Long Day's Journey Into Night
[Mary] has hidden deeper within herself and found refuge and release in a dream where present reality is but an appearance to be accepted and dismissed unfeelingly – even with a hard cynicism – or entirely ignored. There is at times an uncanny gay, free youthfulness in her manner, as if in spirit she were released to become again, simply and without self-consciousness, the naïve, happy, chattering schoolgirl of her convent days. (3.1.opening stage directions)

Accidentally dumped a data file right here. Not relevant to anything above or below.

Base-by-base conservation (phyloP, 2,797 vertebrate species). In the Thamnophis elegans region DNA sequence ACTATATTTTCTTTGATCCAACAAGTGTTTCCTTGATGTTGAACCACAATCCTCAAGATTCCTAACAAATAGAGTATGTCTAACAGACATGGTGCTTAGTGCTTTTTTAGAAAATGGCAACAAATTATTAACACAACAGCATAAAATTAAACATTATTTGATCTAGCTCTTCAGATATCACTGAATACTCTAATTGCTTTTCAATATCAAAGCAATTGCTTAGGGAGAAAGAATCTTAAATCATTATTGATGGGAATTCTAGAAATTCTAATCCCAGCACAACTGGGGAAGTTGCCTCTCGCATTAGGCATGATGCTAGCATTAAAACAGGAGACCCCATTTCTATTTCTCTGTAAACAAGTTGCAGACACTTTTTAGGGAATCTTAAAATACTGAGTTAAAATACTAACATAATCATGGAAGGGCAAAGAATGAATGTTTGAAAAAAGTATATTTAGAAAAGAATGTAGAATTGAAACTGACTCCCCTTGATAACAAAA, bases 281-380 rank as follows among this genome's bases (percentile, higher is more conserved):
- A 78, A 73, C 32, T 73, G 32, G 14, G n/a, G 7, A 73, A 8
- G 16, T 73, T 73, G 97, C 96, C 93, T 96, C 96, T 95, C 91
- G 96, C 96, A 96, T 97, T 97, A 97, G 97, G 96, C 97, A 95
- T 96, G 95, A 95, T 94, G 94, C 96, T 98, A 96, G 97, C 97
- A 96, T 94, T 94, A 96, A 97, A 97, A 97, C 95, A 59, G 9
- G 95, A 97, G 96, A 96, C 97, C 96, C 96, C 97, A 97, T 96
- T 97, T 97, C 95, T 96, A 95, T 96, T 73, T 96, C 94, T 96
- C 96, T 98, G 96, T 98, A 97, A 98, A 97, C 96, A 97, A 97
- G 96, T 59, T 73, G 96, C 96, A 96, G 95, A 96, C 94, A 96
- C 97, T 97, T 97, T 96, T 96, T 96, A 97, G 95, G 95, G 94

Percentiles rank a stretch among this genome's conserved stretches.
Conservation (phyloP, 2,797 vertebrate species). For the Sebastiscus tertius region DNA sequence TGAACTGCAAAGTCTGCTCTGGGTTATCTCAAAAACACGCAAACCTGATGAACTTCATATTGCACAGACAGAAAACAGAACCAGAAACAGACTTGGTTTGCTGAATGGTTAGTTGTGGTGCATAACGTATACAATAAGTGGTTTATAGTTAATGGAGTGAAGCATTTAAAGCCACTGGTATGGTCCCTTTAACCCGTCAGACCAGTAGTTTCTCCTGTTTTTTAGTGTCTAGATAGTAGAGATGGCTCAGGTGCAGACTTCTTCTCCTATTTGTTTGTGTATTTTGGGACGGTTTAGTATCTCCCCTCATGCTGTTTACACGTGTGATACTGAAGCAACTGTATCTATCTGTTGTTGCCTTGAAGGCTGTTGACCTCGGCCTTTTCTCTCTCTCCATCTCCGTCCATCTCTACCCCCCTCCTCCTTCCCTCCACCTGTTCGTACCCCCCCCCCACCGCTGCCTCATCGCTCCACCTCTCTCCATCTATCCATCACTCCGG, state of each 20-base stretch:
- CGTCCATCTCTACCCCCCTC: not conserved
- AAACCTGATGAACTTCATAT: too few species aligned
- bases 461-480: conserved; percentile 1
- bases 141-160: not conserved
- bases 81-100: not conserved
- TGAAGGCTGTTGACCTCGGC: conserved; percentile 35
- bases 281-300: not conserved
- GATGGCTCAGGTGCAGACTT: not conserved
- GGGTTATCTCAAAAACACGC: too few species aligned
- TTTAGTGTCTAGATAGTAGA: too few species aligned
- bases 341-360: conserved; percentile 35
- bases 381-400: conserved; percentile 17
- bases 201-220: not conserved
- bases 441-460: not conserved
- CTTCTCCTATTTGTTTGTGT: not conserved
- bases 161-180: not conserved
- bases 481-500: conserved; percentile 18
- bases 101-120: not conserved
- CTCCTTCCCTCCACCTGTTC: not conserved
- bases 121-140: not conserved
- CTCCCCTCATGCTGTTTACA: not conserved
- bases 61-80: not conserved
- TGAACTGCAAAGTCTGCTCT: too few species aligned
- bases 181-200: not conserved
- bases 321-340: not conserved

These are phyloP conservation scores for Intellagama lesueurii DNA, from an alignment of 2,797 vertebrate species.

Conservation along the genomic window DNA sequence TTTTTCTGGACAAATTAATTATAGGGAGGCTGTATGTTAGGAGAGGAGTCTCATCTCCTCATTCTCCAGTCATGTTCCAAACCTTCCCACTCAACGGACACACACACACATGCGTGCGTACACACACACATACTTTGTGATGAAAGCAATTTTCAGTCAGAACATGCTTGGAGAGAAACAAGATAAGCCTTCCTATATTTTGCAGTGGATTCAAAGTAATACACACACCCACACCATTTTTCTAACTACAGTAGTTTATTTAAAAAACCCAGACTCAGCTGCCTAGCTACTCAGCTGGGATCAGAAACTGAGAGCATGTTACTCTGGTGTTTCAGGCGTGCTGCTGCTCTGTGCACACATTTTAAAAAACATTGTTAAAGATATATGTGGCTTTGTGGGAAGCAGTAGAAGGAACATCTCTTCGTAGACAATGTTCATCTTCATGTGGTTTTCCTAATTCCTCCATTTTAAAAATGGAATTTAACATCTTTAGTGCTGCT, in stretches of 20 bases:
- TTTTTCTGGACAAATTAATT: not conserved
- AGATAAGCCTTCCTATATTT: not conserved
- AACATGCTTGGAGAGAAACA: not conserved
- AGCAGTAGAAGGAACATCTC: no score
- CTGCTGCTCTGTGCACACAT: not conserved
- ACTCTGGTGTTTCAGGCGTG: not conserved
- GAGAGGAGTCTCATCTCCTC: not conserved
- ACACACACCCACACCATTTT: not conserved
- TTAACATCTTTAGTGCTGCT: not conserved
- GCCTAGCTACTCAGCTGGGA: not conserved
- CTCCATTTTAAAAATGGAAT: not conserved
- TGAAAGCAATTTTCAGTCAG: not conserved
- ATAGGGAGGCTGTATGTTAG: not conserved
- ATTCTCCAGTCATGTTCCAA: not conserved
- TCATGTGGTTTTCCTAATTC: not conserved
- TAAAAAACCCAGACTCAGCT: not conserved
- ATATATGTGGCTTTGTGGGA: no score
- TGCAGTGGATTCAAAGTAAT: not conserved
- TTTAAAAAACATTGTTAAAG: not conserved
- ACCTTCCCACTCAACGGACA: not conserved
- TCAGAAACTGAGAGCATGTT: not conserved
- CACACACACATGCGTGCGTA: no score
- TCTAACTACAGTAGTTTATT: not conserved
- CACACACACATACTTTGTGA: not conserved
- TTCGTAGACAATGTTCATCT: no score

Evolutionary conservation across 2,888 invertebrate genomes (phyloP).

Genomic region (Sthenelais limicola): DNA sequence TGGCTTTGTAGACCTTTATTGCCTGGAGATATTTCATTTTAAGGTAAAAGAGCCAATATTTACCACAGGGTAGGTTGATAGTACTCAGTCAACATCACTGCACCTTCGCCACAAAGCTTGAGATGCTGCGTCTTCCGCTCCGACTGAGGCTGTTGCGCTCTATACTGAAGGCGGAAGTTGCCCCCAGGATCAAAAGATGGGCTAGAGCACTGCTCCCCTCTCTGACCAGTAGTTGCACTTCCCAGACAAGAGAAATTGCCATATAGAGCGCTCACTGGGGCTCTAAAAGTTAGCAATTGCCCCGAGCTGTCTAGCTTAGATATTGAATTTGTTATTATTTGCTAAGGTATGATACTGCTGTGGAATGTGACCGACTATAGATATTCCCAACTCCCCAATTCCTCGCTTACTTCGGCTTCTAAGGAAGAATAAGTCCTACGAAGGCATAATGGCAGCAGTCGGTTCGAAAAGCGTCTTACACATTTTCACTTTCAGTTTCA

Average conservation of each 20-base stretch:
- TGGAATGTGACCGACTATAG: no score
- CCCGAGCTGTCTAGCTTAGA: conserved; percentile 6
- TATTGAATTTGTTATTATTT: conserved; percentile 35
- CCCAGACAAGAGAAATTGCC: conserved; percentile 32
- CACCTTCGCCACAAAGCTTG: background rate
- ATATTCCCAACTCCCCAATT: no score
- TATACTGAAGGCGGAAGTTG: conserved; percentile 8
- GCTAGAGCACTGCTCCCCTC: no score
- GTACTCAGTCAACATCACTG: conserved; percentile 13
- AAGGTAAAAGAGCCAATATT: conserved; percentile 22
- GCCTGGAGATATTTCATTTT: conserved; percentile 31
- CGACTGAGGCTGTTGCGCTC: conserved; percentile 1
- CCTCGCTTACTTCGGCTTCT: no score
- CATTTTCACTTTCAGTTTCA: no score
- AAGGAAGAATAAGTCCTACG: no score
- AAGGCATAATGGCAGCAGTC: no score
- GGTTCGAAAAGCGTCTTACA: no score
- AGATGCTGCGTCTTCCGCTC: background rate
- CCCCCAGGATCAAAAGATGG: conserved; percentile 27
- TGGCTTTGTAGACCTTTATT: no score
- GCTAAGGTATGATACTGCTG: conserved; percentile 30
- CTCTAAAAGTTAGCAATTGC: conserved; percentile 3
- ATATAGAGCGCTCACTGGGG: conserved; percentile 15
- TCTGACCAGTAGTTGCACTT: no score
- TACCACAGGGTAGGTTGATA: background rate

It's the foghorn I hate. It won't let you alone. It keeps reminding you, and warning you, and calling you back.
She smiles strangely.
But it can't tonight. It's just an ugly sound. It doesn't remind me of anything. (3.1.9)
Mary! Can't you forget--?
With detached pity.
No, dear. But I forgive. I always forgive you. So don't look so guilty. (3.1.73-74)